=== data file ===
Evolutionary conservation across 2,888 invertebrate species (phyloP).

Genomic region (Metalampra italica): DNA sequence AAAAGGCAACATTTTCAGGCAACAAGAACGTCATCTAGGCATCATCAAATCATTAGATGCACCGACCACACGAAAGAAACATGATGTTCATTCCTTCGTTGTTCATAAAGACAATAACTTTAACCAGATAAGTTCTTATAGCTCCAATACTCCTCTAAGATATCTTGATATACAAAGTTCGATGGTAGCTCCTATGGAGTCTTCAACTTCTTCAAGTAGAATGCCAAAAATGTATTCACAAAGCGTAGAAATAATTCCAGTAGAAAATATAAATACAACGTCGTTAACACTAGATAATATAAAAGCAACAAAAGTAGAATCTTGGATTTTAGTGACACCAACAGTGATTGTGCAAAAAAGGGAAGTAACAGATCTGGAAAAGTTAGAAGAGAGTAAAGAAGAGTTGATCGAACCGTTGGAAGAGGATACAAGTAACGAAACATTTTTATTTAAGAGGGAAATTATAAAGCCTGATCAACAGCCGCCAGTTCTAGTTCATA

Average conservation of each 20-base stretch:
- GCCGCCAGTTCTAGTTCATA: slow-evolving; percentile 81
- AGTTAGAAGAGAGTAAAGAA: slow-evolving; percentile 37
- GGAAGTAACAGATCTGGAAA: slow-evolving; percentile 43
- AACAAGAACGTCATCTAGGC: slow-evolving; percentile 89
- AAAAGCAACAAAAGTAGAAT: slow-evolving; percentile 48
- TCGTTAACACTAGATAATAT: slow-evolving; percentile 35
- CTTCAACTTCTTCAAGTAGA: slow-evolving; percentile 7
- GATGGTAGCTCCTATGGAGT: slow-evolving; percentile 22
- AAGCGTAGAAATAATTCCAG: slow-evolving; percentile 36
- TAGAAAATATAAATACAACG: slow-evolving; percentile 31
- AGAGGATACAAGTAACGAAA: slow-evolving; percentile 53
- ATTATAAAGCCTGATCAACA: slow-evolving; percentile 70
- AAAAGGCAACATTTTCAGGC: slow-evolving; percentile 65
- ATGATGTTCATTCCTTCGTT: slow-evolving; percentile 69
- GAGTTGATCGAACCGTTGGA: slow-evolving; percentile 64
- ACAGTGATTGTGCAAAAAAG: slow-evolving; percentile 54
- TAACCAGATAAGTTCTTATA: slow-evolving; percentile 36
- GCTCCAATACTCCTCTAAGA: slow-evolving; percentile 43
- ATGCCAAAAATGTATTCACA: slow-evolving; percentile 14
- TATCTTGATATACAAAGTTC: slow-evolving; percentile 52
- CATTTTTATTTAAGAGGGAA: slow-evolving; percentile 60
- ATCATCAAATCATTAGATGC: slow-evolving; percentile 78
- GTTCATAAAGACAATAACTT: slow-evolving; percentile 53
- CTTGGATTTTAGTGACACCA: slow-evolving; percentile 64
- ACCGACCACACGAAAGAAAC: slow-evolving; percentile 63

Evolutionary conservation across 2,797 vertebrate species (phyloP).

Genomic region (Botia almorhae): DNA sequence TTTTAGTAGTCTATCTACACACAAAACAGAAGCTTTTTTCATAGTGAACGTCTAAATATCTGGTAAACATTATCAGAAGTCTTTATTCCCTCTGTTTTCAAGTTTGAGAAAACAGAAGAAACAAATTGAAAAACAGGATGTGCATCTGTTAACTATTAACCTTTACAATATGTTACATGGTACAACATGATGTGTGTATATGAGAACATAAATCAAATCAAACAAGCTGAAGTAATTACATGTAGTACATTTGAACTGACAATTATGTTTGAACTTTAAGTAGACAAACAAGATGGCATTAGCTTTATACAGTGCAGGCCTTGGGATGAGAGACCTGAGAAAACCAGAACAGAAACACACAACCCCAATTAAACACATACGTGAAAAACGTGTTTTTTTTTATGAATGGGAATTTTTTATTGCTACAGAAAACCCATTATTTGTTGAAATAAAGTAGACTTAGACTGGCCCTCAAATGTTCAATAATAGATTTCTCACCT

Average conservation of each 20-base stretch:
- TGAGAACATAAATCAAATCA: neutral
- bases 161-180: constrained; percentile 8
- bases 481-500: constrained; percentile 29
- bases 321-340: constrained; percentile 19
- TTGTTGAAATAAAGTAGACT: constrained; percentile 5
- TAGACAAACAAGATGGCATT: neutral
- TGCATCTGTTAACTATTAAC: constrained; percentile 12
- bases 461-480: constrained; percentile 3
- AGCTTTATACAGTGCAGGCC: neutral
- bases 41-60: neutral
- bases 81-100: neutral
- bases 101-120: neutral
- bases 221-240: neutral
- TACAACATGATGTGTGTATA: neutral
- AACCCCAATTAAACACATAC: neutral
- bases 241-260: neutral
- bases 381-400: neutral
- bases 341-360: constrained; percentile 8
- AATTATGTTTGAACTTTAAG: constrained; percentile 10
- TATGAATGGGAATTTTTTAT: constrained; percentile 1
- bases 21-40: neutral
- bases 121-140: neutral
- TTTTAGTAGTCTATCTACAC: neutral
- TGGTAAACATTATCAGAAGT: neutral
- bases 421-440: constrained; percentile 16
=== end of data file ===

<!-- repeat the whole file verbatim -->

Evolutionary conservation across 2,888 invertebrate species (phyloP).

Genomic region (Metalampra italica): DNA sequence AAAAGGCAACATTTTCAGGCAACAAGAACGTCATCTAGGCATCATCAAATCATTAGATGCACCGACCACACGAAAGAAACATGATGTTCATTCCTTCGTTGTTCATAAAGACAATAACTTTAACCAGATAAGTTCTTATAGCTCCAATACTCCTCTAAGATATCTTGATATACAAAGTTCGATGGTAGCTCCTATGGAGTCTTCAACTTCTTCAAGTAGAATGCCAAAAATGTATTCACAAAGCGTAGAAATAATTCCAGTAGAAAATATAAATACAACGTCGTTAACACTAGATAATATAAAAGCAACAAAAGTAGAATCTTGGATTTTAGTGACACCAACAGTGATTGTGCAAAAAAGGGAAGTAACAGATCTGGAAAAGTTAGAAGAGAGTAAAGAAGAGTTGATCGAACCGTTGGAAGAGGATACAAGTAACGAAACATTTTTATTTAAGAGGGAAATTATAAAGCCTGATCAACAGCCGCCAGTTCTAGTTCATA

Average conservation of each 20-base stretch:
- GCCGCCAGTTCTAGTTCATA: slow-evolving; percentile 81
- AGTTAGAAGAGAGTAAAGAA: slow-evolving; percentile 37
- GGAAGTAACAGATCTGGAAA: slow-evolving; percentile 43
- AACAAGAACGTCATCTAGGC: slow-evolving; percentile 89
- AAAAGCAACAAAAGTAGAAT: slow-evolving; percentile 48
- TCGTTAACACTAGATAATAT: slow-evolving; percentile 35
- CTTCAACTTCTTCAAGTAGA: slow-evolving; percentile 7
- GATGGTAGCTCCTATGGAGT: slow-evolving; percentile 22
- AAGCGTAGAAATAATTCCAG: slow-evolving; percentile 36
- TAGAAAATATAAATACAACG: slow-evolving; percentile 31
- AGAGGATACAAGTAACGAAA: slow-evolving; percentile 53
- ATTATAAAGCCTGATCAACA: slow-evolving; percentile 70
- AAAAGGCAACATTTTCAGGC: slow-evolving; percentile 65
- ATGATGTTCATTCCTTCGTT: slow-evolving; percentile 69
- GAGTTGATCGAACCGTTGGA: slow-evolving; percentile 64
- ACAGTGATTGTGCAAAAAAG: slow-evolving; percentile 54
- TAACCAGATAAGTTCTTATA: slow-evolving; percentile 36
- GCTCCAATACTCCTCTAAGA: slow-evolving; percentile 43
- ATGCCAAAAATGTATTCACA: slow-evolving; percentile 14
- TATCTTGATATACAAAGTTC: slow-evolving; percentile 52
- CATTTTTATTTAAGAGGGAA: slow-evolving; percentile 60
- ATCATCAAATCATTAGATGC: slow-evolving; percentile 78
- GTTCATAAAGACAATAACTT: slow-evolving; percentile 53
- CTTGGATTTTAGTGACACCA: slow-evolving; percentile 64
- ACCGACCACACGAAAGAAAC: slow-evolving; percentile 63

Evolutionary conservation across 2,797 vertebrate species (phyloP).

Genomic region (Botia almorhae): DNA sequence TTTTAGTAGTCTATCTACACACAAAACAGAAGCTTTTTTCATAGTGAACGTCTAAATATCTGGTAAACATTATCAGAAGTCTTTATTCCCTCTGTTTTCAAGTTTGAGAAAACAGAAGAAACAAATTGAAAAACAGGATGTGCATCTGTTAACTATTAACCTTTACAATATGTTACATGGTACAACATGATGTGTGTATATGAGAACATAAATCAAATCAAACAAGCTGAAGTAATTACATGTAGTACATTTGAACTGACAATTATGTTTGAACTTTAAGTAGACAAACAAGATGGCATTAGCTTTATACAGTGCAGGCCTTGGGATGAGAGACCTGAGAAAACCAGAACAGAAACACACAACCCCAATTAAACACATACGTGAAAAACGTGTTTTTTTTTATGAATGGGAATTTTTTATTGCTACAGAAAACCCATTATTTGTTGAAATAAAGTAGACTTAGACTGGCCCTCAAATGTTCAATAATAGATTTCTCACCT

Average conservation of each 20-base stretch:
- TGAGAACATAAATCAAATCA: neutral
- bases 161-180: constrained; percentile 8
- bases 481-500: constrained; percentile 29
- bases 321-340: constrained; percentile 19
- TTGTTGAAATAAAGTAGACT: constrained; percentile 5
- TAGACAAACAAGATGGCATT: neutral
- TGCATCTGTTAACTATTAAC: constrained; percentile 12
- bases 461-480: constrained; percentile 3
- AGCTTTATACAGTGCAGGCC: neutral
- bases 41-60: neutral
- bases 81-100: neutral
- bases 101-120: neutral
- bases 221-240: neutral
- TACAACATGATGTGTGTATA: neutral
- AACCCCAATTAAACACATAC: neutral
- bases 241-260: neutral
- bases 381-400: neutral
- bases 341-360: constrained; percentile 8
- AATTATGTTTGAACTTTAAG: constrained; percentile 10
- TATGAATGGGAATTTTTTAT: constrained; percentile 1
- bases 21-40: neutral
- bases 121-140: neutral
- TTTTAGTAGTCTATCTACAC: neutral
- TGGTAAACATTATCAGAAGT: neutral
- bases 421-440: constrained; percentile 16